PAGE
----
Home | Links | .(JavaScript must be enabled to view this email address) | Videos | Oxted Paris Cycle Ride | Scarlett | Site notices

About This Site

A personal weblog with photographs and comments. Quiet ramblings, quite rambling...


Login | Register | Why?


Advanced Search

Most recent entries

Recent entries with comments



Monthly Archives


Lately listening to

Site Statistics

Site Credits

Next entry: la carte

Previous entry: The Stork Walk

Tuesday, 02 August 2005

squashed frog

Dear reader, I confess: I have read the latest Harry Potter and enjoyed it more than the last (which isn’t saying much).  What follows is a spoiler for those who have not yet read Harry Potter and the Half-blood Prince, but intend to.  What follows is incredibly dross for those of you who have not yet read the book, and don’t intend to.  I will share some of my thoughts.

Dumbledore dies, while begging Snape: please.  Harry assumes that Dumbledore is begging for help, possibly for his life. Snape kills Dumbledore,  presumably because Dumbledore has asked him to do so. He was begging Snape to kill him, not to save him. Possibly Dumbledore knew he was not going to live anyway, and having established that Draco (Harry’s schoolboy rival) was not actually a nasty fellow did not want Draco forced into killing him by the Death Eaters. This would have put Draco completely under the spell of Tom Riddle.  Snape is therefore a good guy. Indeed he saves Harry’s life right at the end by telling the Death Eaters not to kill him. He also immobilises Harry when Harry (foolishly) tries to charge after them, and gives Harry some very important advice (for the next book perhaps) when he tells Harry that he must learn to close his mind.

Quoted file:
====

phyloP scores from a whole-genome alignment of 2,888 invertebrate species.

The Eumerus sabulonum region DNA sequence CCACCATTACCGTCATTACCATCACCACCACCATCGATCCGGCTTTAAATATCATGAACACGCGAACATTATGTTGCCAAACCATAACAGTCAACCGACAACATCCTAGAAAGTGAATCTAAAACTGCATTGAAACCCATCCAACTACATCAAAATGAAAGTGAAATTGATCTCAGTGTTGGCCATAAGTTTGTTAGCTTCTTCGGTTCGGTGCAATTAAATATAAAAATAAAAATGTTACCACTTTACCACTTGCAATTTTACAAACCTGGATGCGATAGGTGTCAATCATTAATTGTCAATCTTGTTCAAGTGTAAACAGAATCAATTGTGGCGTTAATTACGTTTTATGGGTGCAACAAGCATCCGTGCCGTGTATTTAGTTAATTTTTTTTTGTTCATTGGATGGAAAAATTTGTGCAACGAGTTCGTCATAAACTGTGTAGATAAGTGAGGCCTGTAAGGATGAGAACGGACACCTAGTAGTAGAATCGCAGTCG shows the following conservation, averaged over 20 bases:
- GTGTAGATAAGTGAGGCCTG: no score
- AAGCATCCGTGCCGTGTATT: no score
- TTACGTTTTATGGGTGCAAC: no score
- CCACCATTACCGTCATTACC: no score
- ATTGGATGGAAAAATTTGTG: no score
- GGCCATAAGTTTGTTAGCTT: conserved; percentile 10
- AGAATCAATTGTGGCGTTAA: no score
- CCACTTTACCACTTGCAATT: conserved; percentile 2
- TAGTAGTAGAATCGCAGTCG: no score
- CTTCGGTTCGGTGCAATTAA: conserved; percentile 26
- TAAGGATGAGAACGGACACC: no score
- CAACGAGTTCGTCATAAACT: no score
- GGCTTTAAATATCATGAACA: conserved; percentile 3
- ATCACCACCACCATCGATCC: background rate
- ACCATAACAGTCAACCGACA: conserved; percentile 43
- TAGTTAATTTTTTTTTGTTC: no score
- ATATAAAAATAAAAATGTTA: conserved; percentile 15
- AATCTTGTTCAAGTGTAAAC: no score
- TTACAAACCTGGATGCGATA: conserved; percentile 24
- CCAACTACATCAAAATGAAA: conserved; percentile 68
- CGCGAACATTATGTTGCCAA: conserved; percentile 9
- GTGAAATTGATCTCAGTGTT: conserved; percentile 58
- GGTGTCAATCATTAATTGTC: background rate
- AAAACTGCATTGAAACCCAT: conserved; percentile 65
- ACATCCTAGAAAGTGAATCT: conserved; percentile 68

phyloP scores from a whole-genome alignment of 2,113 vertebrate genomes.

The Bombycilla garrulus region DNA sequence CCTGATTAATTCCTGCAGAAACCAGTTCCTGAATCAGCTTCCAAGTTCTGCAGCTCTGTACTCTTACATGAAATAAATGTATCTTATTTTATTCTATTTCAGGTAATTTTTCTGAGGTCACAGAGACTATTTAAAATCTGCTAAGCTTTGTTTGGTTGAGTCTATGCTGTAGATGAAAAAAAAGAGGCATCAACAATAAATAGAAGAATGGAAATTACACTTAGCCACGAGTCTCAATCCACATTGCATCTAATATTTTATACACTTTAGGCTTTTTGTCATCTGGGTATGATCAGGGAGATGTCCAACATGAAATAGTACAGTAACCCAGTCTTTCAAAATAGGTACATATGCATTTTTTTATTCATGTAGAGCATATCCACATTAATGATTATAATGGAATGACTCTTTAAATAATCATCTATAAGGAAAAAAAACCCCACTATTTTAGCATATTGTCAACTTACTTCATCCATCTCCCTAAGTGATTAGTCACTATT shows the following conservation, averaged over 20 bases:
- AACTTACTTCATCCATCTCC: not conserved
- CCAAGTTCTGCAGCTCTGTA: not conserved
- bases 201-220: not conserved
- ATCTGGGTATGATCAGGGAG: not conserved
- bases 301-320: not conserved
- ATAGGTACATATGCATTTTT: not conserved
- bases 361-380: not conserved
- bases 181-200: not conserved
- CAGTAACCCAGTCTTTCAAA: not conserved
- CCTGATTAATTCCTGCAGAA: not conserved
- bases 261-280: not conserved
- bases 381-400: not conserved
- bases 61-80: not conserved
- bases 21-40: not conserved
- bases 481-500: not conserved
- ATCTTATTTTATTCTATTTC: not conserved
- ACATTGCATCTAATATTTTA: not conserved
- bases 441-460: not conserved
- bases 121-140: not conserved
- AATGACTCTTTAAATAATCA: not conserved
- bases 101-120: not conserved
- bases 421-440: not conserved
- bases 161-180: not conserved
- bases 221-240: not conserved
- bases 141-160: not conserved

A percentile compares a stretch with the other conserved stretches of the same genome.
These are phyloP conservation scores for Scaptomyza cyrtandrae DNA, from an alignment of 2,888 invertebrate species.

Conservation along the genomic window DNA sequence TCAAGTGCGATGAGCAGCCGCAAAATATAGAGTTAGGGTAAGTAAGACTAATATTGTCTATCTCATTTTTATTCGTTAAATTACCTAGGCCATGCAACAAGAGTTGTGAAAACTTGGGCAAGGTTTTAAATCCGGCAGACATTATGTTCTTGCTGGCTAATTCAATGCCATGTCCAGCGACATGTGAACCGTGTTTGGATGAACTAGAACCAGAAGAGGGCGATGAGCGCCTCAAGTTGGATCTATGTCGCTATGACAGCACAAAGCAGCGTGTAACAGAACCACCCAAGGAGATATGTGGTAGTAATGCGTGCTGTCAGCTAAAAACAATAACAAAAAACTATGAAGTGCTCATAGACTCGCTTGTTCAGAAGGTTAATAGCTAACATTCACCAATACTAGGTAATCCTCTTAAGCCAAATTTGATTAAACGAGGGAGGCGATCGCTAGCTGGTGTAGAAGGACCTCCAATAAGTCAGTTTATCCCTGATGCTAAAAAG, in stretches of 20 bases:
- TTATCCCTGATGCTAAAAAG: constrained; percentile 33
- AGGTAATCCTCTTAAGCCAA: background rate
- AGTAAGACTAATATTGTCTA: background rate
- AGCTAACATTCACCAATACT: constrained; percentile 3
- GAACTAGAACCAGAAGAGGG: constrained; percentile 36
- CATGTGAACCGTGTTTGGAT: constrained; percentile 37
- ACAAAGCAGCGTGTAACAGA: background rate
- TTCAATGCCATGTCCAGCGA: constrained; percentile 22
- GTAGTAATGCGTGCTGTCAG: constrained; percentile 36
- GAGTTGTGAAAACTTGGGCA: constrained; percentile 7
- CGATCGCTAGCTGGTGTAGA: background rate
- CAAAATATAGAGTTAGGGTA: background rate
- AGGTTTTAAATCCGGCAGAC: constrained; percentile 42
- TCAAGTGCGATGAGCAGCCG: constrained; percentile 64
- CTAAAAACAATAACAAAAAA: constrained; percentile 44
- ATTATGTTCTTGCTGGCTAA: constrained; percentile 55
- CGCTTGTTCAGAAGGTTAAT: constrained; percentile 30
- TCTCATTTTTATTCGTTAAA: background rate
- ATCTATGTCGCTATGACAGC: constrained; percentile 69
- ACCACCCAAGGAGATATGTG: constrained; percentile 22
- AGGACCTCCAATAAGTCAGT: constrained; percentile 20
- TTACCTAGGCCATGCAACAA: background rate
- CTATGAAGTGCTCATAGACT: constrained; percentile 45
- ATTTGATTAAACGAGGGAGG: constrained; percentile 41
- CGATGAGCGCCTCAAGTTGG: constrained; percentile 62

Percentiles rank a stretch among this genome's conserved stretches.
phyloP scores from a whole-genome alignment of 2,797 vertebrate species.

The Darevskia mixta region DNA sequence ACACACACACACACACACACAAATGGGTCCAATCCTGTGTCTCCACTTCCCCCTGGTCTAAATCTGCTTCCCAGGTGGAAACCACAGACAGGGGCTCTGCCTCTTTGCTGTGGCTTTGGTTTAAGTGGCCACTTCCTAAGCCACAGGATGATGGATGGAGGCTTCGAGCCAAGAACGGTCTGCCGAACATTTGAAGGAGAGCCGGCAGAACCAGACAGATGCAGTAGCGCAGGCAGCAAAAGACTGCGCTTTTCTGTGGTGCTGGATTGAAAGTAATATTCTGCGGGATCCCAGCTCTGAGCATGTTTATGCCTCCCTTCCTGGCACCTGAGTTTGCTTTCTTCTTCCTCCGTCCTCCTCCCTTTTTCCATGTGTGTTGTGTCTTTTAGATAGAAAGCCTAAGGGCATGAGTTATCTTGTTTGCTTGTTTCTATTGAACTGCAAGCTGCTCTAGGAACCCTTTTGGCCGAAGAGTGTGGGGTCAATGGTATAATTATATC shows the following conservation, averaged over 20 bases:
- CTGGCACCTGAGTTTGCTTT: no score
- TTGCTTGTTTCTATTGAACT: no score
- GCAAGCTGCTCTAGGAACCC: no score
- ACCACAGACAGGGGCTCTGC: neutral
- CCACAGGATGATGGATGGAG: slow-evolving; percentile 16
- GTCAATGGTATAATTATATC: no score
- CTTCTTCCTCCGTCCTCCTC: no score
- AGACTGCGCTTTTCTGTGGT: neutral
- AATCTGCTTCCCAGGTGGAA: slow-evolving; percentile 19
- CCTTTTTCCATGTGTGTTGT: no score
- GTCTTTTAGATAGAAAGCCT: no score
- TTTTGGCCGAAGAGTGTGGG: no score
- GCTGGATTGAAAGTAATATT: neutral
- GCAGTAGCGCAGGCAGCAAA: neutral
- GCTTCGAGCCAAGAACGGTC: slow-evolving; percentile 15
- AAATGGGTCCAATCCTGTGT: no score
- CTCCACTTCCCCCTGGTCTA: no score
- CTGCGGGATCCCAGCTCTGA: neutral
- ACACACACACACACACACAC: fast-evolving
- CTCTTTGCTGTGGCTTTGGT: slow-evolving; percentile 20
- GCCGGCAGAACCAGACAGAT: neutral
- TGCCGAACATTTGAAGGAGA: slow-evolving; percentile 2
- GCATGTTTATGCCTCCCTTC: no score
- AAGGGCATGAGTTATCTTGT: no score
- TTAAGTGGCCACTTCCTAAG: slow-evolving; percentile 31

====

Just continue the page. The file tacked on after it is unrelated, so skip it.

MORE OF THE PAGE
All in all this book reveals (once again) that Harry is a very immature young wizard who needs to grow up fast. The book begins with Harry being immobised by Draco. Instead of Harry responding to this warning by learning to cast silent spells (and he has the opportunity in class) he ends up being immobilised by Dumbledore at the end of the book and watches helplessly as his most significant father figure dies. Harry is also too immature to recognise what Snape is doing: he is caught up in this notion of dualism (good/evil) although Dumbledore has told him so many times that there is good and bad in everyone. 

All in all it was satisfying to see Dumbledore croak: you can’t run a 3rd year potions class at Hogwarts without splattering frog’s brains on the dungeon walls.  My last guess is that in the final book, Harry will finally prevail over Tom via good doses of luck and JK’s authorial licence.

Posted by bigblue on 02/08/2005 at 11:02 PM
Filed under: EuropeUnited KingdomEngland • (0) CommentsPermalinkBookmark or Share

To post a comment Login or Register (Why?)